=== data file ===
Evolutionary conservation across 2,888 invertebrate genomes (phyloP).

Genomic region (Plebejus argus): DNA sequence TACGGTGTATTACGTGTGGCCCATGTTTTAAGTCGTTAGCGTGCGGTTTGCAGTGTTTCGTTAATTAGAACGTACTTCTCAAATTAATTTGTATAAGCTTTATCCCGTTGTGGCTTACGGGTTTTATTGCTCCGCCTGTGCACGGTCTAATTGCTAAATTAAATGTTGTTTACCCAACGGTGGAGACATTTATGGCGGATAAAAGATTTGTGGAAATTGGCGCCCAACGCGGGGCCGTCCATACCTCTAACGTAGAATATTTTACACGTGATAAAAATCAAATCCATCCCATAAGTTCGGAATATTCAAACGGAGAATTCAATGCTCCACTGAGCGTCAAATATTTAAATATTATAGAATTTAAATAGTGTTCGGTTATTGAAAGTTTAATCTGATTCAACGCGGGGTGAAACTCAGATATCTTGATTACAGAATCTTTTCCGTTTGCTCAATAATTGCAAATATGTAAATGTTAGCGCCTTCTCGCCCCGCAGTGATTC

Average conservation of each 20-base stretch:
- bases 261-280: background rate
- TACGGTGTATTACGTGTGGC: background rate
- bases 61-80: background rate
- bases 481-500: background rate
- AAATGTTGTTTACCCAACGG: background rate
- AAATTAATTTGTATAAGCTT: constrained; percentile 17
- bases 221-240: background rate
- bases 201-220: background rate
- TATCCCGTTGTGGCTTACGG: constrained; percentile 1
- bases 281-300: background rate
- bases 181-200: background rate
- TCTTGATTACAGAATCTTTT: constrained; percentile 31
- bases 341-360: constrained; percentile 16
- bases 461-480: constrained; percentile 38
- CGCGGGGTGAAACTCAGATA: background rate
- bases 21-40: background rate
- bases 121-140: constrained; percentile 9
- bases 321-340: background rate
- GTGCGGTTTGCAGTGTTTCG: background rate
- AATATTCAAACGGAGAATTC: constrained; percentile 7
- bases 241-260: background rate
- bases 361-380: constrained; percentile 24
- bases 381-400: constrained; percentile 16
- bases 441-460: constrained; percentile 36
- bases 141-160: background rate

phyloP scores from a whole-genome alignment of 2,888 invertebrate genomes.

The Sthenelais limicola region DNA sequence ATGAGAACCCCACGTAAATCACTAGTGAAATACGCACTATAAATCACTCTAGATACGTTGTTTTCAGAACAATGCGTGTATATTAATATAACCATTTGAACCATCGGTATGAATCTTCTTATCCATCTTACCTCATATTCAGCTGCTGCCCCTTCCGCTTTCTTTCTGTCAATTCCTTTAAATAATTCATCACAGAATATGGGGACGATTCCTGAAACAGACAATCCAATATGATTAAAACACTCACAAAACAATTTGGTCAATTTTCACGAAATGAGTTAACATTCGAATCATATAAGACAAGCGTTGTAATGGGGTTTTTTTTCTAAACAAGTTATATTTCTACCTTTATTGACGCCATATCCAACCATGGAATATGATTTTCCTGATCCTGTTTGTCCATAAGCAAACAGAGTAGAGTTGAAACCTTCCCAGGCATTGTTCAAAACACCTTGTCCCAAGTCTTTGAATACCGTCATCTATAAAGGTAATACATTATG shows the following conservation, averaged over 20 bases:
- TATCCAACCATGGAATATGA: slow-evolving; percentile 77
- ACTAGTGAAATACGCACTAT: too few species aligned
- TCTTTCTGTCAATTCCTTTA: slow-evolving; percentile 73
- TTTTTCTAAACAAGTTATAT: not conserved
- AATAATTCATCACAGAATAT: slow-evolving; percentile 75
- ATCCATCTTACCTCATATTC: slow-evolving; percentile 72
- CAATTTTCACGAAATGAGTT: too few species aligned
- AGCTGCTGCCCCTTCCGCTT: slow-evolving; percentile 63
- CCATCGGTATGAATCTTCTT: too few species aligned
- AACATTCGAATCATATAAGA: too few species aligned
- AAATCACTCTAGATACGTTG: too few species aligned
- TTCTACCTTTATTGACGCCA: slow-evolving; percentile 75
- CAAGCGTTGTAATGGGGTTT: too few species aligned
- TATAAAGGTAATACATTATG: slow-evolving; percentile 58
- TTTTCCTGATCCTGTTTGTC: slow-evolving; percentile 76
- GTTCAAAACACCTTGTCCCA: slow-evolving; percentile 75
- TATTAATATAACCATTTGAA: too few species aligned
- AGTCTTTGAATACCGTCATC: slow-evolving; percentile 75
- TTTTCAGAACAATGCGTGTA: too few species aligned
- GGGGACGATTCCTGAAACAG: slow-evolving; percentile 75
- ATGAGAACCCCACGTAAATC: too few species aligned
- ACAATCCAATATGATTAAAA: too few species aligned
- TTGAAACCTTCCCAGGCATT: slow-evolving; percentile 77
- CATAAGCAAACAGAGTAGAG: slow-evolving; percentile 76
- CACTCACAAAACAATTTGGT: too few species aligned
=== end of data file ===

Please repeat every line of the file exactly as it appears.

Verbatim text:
Evolutionary conservation across 2,888 invertebrate genomes (phyloP).

Genomic region (Plebejus argus): DNA sequence TACGGTGTATTACGTGTGGCCCATGTTTTAAGTCGTTAGCGTGCGGTTTGCAGTGTTTCGTTAATTAGAACGTACTTCTCAAATTAATTTGTATAAGCTTTATCCCGTTGTGGCTTACGGGTTTTATTGCTCCGCCTGTGCACGGTCTAATTGCTAAATTAAATGTTGTTTACCCAACGGTGGAGACATTTATGGCGGATAAAAGATTTGTGGAAATTGGCGCCCAACGCGGGGCCGTCCATACCTCTAACGTAGAATATTTTACACGTGATAAAAATCAAATCCATCCCATAAGTTCGGAATATTCAAACGGAGAATTCAATGCTCCACTGAGCGTCAAATATTTAAATATTATAGAATTTAAATAGTGTTCGGTTATTGAAAGTTTAATCTGATTCAACGCGGGGTGAAACTCAGATATCTTGATTACAGAATCTTTTCCGTTTGCTCAATAATTGCAAATATGTAAATGTTAGCGCCTTCTCGCCCCGCAGTGATTC

Average conservation of each 20-base stretch:
- bases 261-280: background rate
- TACGGTGTATTACGTGTGGC: background rate
- bases 61-80: background rate
- bases 481-500: background rate
- AAATGTTGTTTACCCAACGG: background rate
- AAATTAATTTGTATAAGCTT: constrained; percentile 17
- bases 221-240: background rate
- bases 201-220: background rate
- TATCCCGTTGTGGCTTACGG: constrained; percentile 1
- bases 281-300: background rate
- bases 181-200: background rate
- TCTTGATTACAGAATCTTTT: constrained; percentile 31
- bases 341-360: constrained; percentile 16
- bases 461-480: constrained; percentile 38
- CGCGGGGTGAAACTCAGATA: background rate
- bases 21-40: background rate
- bases 121-140: constrained; percentile 9
- bases 321-340: background rate
- GTGCGGTTTGCAGTGTTTCG: background rate
- AATATTCAAACGGAGAATTC: constrained; percentile 7
- bases 241-260: background rate
- bases 361-380: constrained; percentile 24
- bases 381-400: constrained; percentile 16
- bases 441-460: constrained; percentile 36
- bases 141-160: background rate

phyloP scores from a whole-genome alignment of 2,888 invertebrate genomes.

The Sthenelais limicola region DNA sequence ATGAGAACCCCACGTAAATCACTAGTGAAATACGCACTATAAATCACTCTAGATACGTTGTTTTCAGAACAATGCGTGTATATTAATATAACCATTTGAACCATCGGTATGAATCTTCTTATCCATCTTACCTCATATTCAGCTGCTGCCCCTTCCGCTTTCTTTCTGTCAATTCCTTTAAATAATTCATCACAGAATATGGGGACGATTCCTGAAACAGACAATCCAATATGATTAAAACACTCACAAAACAATTTGGTCAATTTTCACGAAATGAGTTAACATTCGAATCATATAAGACAAGCGTTGTAATGGGGTTTTTTTTCTAAACAAGTTATATTTCTACCTTTATTGACGCCATATCCAACCATGGAATATGATTTTCCTGATCCTGTTTGTCCATAAGCAAACAGAGTAGAGTTGAAACCTTCCCAGGCATTGTTCAAAACACCTTGTCCCAAGTCTTTGAATACCGTCATCTATAAAGGTAATACATTATG shows the following conservation, averaged over 20 bases:
- TATCCAACCATGGAATATGA: slow-evolving; percentile 77
- ACTAGTGAAATACGCACTAT: too few species aligned
- TCTTTCTGTCAATTCCTTTA: slow-evolving; percentile 73
- TTTTTCTAAACAAGTTATAT: not conserved
- AATAATTCATCACAGAATAT: slow-evolving; percentile 75
- ATCCATCTTACCTCATATTC: slow-evolving; percentile 72
- CAATTTTCACGAAATGAGTT: too few species aligned
- AGCTGCTGCCCCTTCCGCTT: slow-evolving; percentile 63
- CCATCGGTATGAATCTTCTT: too few species aligned
- AACATTCGAATCATATAAGA: too few species aligned
- AAATCACTCTAGATACGTTG: too few species aligned
- TTCTACCTTTATTGACGCCA: slow-evolving; percentile 75
- CAAGCGTTGTAATGGGGTTT: too few species aligned
- TATAAAGGTAATACATTATG: slow-evolving; percentile 58
- TTTTCCTGATCCTGTTTGTC: slow-evolving; percentile 76
- GTTCAAAACACCTTGTCCCA: slow-evolving; percentile 75
- TATTAATATAACCATTTGAA: too few species aligned
- AGTCTTTGAATACCGTCATC: slow-evolving; percentile 75
- TTTTCAGAACAATGCGTGTA: too few species aligned
- GGGGACGATTCCTGAAACAG: slow-evolving; percentile 75
- ATGAGAACCCCACGTAAATC: too few species aligned
- ACAATCCAATATGATTAAAA: too few species aligned
- TTGAAACCTTCCCAGGCATT: slow-evolving; percentile 77
- CATAAGCAAACAGAGTAGAG: slow-evolving; percentile 76
- CACTCACAAAACAATTTGGT: too few species aligned